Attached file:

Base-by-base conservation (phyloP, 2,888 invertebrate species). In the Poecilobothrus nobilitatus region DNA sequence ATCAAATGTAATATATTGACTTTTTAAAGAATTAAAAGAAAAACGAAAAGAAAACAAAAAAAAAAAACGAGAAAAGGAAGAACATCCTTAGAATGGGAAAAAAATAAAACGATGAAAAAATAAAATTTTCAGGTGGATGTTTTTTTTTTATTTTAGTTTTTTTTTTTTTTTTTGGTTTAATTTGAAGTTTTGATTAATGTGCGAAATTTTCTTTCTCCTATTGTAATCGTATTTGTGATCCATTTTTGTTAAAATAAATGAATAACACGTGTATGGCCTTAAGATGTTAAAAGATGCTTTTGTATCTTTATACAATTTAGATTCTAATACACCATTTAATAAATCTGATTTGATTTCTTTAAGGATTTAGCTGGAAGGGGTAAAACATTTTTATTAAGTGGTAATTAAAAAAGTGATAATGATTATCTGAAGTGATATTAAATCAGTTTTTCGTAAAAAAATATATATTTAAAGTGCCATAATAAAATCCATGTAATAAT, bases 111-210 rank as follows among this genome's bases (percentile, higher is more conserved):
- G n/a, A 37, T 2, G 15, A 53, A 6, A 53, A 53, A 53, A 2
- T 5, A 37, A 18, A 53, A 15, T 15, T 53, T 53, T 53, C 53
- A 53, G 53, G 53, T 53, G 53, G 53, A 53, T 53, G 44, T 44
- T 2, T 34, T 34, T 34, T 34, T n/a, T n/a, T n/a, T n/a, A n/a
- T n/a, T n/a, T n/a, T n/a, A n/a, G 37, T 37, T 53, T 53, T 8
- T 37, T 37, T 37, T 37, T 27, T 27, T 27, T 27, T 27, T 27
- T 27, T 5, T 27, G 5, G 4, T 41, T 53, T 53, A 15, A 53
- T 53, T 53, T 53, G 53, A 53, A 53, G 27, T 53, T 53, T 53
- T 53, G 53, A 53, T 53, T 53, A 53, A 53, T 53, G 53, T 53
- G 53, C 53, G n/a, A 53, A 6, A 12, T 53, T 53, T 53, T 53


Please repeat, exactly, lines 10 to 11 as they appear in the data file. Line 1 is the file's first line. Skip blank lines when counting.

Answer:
- T 53, G 53, A 53, T 53, T 53, A 53, A 53, T 53, G 53, T 53
- G 53, C 53, G n/a, A 53, A 6, A 12, T 53, T 53, T 53, T 53